In a different situation, I could see myself enjoying “Feels Like Summer.” Its chorus is catchy and there are some nice synth tones. As a pop song, it’s relatively harmless, of the sort you might hear in the background while buying a pair of jeans and it’s pleasant enough. This is a different breed of bad Weezer song, though. It’s one in an unfortunately growing lineage of tracks where Weezer try to do something that is so fundamentally at odds with them as artists. “Feels Like Summer” sounds like it could be by just about anyone operating in a pop-rock vein these days, or any indie band angling for that sweet commercial sync money. Coming at this juncture in Weezer’s career, where they’d restored a bit of goodwill with fans and critics alike, it’s hard not to be cynical about “Feels Like Summer.” There are some great songs on Pacific Daydream. Then there are ones like this, that feel like soulless gambits for pop credibility as Cuomo nears 50 and Weezer edges closer to the 25th anniversary of the “Blue Album.”
6. “Everybody Get Dangerous” (from the “Red Album,” 2008)
Did you ever find yourself sitting around idly on a Saturday afternoon, pondering big existential questions, and have a revelation along the lines of, “Whoa, it’d be so cool if there was a song that sounded like Weezer had a child with the most neanderthal Red Hot Chili Peppers song?” No? Well, you got it anyway.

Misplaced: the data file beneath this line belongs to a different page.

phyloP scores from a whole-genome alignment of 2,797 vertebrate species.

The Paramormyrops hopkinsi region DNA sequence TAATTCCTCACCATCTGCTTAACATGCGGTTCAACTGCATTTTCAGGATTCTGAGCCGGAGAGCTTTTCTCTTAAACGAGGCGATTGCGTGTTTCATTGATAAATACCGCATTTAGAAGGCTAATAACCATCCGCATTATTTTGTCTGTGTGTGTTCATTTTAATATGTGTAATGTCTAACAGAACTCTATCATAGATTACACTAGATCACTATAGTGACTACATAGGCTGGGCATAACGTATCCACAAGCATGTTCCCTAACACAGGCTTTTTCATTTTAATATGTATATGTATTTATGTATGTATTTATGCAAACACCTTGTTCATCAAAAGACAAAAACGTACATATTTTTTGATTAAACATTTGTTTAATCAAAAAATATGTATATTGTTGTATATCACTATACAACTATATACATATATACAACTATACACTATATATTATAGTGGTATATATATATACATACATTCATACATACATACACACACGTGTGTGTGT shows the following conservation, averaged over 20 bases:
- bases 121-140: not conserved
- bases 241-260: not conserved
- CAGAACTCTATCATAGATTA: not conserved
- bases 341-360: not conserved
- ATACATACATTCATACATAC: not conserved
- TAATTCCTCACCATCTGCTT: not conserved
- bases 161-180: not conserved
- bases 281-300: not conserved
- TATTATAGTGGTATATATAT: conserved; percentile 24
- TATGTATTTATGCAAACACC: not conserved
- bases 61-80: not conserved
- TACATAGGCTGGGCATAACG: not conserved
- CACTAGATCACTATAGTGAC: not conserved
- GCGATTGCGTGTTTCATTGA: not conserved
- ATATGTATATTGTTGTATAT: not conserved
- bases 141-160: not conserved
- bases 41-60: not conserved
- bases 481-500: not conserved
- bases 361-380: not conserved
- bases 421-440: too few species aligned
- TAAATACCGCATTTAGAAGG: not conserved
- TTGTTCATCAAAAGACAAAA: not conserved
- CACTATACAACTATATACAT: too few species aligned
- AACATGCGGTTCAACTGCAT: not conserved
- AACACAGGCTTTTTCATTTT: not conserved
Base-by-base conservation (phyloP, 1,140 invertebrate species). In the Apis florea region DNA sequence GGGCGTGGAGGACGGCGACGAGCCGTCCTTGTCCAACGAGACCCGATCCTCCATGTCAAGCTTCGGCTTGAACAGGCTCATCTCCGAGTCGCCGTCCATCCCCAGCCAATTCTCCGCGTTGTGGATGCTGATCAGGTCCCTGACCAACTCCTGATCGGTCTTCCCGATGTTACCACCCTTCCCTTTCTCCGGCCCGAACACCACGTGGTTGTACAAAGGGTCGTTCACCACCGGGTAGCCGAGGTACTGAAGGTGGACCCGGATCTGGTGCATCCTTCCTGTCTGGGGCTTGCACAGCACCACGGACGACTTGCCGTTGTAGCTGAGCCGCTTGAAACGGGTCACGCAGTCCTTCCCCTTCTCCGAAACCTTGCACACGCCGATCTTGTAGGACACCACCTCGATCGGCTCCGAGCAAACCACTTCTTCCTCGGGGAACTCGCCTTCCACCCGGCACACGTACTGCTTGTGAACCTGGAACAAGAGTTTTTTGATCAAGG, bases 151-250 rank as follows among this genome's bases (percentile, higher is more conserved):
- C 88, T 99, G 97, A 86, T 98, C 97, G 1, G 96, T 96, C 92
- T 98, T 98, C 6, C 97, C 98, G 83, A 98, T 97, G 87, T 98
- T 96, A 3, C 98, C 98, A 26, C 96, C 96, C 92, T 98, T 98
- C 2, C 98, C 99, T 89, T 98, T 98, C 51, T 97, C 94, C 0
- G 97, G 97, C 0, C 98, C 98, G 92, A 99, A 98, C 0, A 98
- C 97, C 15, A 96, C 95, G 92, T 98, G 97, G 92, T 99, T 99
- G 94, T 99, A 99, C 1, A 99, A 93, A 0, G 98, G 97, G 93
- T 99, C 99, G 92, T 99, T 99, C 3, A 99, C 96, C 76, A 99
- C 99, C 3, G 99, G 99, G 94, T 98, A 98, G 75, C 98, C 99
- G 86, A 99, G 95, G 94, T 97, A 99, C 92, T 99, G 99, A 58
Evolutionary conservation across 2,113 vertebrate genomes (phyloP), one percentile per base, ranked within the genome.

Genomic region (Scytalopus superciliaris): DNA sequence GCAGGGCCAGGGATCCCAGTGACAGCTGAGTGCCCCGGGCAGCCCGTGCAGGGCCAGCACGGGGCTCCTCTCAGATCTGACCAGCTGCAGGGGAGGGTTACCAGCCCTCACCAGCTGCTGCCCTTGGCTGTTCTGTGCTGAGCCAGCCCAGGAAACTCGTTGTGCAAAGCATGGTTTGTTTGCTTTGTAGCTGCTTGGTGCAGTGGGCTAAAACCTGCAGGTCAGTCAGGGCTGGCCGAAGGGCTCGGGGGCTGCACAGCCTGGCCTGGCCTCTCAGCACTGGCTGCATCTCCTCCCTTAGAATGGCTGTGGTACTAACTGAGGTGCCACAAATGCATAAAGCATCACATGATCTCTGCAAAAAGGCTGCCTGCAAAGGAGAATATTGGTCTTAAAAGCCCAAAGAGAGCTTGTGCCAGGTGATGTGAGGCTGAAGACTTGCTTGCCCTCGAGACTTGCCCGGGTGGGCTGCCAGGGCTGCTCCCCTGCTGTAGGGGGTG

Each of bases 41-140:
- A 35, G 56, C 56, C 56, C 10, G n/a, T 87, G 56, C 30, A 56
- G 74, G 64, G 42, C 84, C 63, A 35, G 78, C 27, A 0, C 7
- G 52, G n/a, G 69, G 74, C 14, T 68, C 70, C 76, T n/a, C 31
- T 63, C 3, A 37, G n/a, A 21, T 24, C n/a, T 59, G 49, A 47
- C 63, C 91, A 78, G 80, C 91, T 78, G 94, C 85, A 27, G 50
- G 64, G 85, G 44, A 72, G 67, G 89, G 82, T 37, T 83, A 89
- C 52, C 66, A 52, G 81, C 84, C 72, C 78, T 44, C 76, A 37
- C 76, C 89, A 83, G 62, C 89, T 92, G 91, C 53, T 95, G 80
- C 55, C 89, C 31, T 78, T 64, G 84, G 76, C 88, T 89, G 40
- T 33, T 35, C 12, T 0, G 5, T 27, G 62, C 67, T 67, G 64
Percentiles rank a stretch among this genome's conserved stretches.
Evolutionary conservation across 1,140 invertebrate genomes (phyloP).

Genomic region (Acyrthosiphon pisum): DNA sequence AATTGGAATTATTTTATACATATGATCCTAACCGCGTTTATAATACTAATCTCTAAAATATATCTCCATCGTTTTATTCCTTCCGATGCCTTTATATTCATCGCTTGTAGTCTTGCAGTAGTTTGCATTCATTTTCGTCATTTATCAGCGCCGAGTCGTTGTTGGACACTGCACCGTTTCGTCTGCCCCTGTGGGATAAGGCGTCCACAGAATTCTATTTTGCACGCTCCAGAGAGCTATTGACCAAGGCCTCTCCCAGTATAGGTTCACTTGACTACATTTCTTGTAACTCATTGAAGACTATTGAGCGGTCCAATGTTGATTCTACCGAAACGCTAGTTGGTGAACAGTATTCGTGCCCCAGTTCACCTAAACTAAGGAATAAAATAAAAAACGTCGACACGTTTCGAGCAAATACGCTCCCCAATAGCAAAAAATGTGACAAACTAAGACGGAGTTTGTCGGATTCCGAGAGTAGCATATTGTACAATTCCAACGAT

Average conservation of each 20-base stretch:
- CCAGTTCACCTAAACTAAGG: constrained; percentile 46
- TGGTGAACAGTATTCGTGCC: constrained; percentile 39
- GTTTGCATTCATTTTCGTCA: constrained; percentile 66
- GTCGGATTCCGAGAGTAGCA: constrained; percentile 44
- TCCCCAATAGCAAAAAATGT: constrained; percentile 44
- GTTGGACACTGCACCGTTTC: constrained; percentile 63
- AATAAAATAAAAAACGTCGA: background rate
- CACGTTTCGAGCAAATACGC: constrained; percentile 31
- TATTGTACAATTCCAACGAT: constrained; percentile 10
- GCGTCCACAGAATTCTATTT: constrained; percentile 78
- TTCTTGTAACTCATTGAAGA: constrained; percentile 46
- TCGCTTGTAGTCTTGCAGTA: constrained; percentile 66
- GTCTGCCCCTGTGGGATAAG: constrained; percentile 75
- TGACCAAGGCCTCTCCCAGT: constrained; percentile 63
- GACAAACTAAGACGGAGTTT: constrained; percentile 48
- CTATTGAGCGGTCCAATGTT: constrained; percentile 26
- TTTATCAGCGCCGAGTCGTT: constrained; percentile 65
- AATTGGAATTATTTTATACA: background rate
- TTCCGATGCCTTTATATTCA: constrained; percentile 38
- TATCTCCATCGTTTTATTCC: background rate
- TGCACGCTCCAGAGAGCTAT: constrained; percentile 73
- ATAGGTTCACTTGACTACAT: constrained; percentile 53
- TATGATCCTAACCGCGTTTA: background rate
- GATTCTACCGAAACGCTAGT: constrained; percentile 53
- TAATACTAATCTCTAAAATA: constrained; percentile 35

5. “Love Is The Answer” (From Raditude, 2009)
In many ways, Raditude is the worst Weezer album — a mess of a thing that finds the band trying out a lot of directions, most of which make zero sense of them. “Love Is The Answer” oscillates between gentle, swelling balladry from the band and a shoe-horned bit of Indian music. It’s not a trainwreck, exactly, it’s more that it’s a faceless and generic paean that comes across as Weezer trying to be “exotic” by including Indian music in what otherwise could be mistaken for a Christian rock track thanks to that awful chorus.